It has been nearly six months since Legit Reviews has done a review for the guys over at Vigor Gaming and when they contacted us wanting a review of a new Lite version of the MACS Monsoon II cooler we were happy to help them out. The company in China that makes the MACS Monsoon II is now also making the same exact cooler under other companies names, so starting last month there is a price war and battle going in the market of TEC Coolers. While this is unfortunate for companies like Vigor Gaming, consumers stand to win as prices must be lowered to win your business. Vigor Gaming did just that and has released a new version of this cooler that cuts off the unnecessary fat and by doing so reduces the price by 25% without impacting the cooling performance one bit.
If you read our review of the original Monsoon II you will remember that the Monsoon II was a bit tricky to install and came with a system the control interface system that had to be installed in a 5.25″ bay in the case. These were areas we were not impressed with and when we learned that Vigor Gaming did away with the use of a the 5.25″ bay system and improved the mounting system and nothing more were were looking forward to seeing the new design.
The Monsoon II one of the largest heat sinks that we have ever used and believe it or not it tips the scales at 839.15 grams or 1.85 pounds for all those die hard folks in America. The cooler dimensions are 139.95mm(L) x 94.99mm (W) x 160.02mm (H) making the Monsoon II the by far the heaviest and tallest cooler that we have reviewed in recent times. The Monsoon II is cooled by a seven blade 92mm fan that puts out an unknown amount of air, but since it tops out at 2600 RPM’s a logical guess would be about 46CFM at 2600RPM +/-10%. The top of the Monsoon II says MACS, which stands for Monsoon Active Cooling System. The heat pipes come through the top of the housing and the overall assembly is visually nice.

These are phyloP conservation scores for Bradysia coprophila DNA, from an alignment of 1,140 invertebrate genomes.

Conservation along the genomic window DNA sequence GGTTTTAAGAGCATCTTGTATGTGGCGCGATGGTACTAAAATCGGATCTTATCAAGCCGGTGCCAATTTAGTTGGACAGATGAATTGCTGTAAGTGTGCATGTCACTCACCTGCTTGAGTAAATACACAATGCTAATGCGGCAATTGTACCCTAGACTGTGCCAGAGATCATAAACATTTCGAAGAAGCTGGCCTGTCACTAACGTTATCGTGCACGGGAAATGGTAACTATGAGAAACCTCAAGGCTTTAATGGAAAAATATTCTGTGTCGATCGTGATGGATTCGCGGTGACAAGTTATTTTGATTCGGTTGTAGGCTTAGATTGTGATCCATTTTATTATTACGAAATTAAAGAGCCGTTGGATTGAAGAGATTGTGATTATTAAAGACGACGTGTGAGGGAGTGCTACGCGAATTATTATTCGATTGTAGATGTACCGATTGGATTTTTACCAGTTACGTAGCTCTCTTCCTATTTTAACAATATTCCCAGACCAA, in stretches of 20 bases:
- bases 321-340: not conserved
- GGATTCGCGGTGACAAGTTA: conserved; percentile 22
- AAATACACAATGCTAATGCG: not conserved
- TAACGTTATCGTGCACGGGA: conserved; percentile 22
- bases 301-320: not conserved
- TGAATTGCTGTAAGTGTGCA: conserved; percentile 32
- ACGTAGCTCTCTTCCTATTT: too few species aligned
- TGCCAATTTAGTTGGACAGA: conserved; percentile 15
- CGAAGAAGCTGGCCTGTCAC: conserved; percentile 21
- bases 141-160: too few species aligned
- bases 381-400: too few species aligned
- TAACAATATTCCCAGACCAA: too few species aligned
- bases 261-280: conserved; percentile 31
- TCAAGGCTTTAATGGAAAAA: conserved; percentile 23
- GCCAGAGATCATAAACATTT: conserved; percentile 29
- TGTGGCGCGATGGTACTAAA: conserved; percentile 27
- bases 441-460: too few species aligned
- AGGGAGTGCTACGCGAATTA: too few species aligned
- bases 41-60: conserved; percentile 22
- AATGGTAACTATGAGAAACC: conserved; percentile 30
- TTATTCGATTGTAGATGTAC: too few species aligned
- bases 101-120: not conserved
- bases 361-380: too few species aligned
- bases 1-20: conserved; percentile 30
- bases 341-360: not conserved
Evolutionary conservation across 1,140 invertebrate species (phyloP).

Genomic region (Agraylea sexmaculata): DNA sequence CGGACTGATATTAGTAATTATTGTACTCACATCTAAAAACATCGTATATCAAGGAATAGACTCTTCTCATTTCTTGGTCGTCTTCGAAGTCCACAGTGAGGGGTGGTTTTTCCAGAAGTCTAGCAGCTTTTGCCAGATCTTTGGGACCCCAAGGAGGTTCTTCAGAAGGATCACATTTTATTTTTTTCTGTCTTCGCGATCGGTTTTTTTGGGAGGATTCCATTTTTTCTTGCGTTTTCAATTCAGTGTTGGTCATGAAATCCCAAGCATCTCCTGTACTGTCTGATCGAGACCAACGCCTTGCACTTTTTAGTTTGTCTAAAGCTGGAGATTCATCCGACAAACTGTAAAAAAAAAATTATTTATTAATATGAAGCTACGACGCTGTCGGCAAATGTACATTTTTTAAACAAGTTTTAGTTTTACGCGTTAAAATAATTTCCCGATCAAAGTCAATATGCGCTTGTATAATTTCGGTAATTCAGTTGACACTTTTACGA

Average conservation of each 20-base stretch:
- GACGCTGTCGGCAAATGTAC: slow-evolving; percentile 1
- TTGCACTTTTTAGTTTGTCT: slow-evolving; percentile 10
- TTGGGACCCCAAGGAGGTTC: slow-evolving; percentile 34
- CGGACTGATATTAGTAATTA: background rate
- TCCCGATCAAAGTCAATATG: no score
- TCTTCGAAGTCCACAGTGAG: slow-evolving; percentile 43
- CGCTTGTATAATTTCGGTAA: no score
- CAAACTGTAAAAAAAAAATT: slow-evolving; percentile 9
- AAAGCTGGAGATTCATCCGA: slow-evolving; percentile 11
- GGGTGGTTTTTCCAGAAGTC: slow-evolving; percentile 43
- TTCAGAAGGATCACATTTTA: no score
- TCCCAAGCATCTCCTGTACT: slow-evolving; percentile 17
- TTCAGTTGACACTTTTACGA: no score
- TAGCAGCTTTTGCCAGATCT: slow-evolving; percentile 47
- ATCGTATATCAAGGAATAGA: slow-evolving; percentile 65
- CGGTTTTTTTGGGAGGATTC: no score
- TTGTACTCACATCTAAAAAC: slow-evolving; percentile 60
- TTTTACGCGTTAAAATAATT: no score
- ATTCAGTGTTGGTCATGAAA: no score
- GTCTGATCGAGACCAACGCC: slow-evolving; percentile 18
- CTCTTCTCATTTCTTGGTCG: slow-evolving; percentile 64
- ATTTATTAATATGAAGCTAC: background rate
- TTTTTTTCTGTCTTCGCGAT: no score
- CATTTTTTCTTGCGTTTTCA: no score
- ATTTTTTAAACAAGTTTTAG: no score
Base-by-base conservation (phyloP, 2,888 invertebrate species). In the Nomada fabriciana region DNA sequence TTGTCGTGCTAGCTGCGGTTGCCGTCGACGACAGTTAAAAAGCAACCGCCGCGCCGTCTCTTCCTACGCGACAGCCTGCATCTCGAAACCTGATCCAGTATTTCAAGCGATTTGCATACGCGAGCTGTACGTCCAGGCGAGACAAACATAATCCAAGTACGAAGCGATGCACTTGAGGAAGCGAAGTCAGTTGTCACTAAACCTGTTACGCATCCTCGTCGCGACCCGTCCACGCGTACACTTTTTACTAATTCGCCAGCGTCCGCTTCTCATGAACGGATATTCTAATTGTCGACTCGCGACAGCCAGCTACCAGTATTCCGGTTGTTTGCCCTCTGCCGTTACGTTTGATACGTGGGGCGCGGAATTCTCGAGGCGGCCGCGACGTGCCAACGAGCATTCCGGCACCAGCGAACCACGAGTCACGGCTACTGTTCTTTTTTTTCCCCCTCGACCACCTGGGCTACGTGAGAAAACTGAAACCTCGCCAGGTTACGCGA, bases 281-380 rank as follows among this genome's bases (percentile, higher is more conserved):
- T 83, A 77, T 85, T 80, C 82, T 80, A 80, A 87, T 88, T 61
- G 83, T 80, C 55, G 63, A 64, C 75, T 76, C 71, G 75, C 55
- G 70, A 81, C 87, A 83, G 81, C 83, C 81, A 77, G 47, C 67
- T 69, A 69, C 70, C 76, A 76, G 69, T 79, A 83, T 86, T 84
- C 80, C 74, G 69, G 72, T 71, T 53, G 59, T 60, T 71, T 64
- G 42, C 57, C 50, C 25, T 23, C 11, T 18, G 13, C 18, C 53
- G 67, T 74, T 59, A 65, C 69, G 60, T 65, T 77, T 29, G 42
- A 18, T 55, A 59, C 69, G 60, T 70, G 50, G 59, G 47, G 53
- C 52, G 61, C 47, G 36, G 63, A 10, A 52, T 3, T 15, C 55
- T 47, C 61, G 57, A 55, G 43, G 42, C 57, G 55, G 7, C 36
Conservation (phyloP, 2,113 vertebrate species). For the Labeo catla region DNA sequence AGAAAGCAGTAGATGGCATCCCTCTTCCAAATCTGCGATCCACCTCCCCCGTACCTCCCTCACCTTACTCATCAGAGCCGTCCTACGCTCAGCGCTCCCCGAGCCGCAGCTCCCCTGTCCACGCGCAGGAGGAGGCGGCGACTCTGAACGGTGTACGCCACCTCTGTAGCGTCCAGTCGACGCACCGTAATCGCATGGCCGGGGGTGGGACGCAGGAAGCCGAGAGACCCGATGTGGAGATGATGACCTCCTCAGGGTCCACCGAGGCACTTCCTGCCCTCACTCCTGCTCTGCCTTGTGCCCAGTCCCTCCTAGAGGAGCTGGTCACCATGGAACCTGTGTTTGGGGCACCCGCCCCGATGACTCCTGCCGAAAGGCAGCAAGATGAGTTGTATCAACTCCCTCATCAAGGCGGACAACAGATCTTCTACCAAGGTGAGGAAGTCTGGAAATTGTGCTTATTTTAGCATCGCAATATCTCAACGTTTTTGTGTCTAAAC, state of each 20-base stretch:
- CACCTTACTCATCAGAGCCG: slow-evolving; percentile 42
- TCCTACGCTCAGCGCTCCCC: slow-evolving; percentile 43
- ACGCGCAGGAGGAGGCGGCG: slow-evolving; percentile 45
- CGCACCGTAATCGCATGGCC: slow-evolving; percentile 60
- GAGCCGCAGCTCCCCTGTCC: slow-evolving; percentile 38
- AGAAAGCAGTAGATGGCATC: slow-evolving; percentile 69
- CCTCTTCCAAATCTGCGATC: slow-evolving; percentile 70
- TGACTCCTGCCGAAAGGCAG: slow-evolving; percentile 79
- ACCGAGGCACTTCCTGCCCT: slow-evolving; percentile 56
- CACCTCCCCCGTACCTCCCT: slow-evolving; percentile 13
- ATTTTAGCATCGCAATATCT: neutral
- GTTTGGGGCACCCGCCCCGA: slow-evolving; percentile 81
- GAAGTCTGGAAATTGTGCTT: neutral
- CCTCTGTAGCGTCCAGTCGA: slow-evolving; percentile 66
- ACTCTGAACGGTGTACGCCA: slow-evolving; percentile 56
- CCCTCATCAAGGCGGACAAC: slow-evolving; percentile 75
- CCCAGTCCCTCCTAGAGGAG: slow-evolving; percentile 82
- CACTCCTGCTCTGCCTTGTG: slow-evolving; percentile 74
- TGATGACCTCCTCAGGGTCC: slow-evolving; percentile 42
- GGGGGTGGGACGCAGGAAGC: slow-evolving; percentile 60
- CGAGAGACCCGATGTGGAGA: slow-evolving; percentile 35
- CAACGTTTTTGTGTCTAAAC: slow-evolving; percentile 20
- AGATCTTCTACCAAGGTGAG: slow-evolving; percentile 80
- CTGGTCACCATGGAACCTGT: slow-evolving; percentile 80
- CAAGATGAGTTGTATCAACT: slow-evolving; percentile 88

The MACS Monsoon II has four copper heat pipes that transfer heat from the base of the heat sink to the set of 45 aluminum cooling fins. These heat pipes are sealed in design and look to be well attached to the cooling fins. One other thing to note is that the cooling fins are actually split into two groups of 45 and each set of cooling fins has a pair of heat pipes connected to them. The base of the heat sink comes covered with tape to help protect it and keep it looking brand new until it is ready to be installed.
The finish on the base was flat and without machine marks, but it was more of a matte finish rather than a polished bottom. The heat pipes go all the way through the base as seen above, but as you can tell the base has a couple of plates and wires connected to it. The Monsoon II Lite is a thermoelectric cooler (TEC cooler) which means it used the Peltier effect, the theory that there is a heating or cooling effect when electric current passes through two conductors. A voltage applied to the free ends of two dissimilar materials creates a temperature difference. With this temperature difference, Peltier cooling will cause heat to move from one end to the other. A typical thermoelectric cooler will consist of an array of p- and n- type semiconductor elements that act as the two dissimilar conductors. The array of elements is soldered between two ceramic plates, electrically in series and thermally in parallel. As a dc current passes through one or more pairs of elements from n- to p-, there is a decrease in temperature at the junction (“cold side”) resulting in the absorption of heat from the environment. The heat is carried through the cooler by electron transport and released on the opposite (“hot”) side as the electrons move from a high to low energy state.
If everything goes as planned the electron flow should carry the heat from the hot plate to the cold plate thanks to the flow of electrons that is feed from the included control interface system that runs on a 12V power input. It sounds complex, but the Monsoon II is a plug-in-play cooling solution!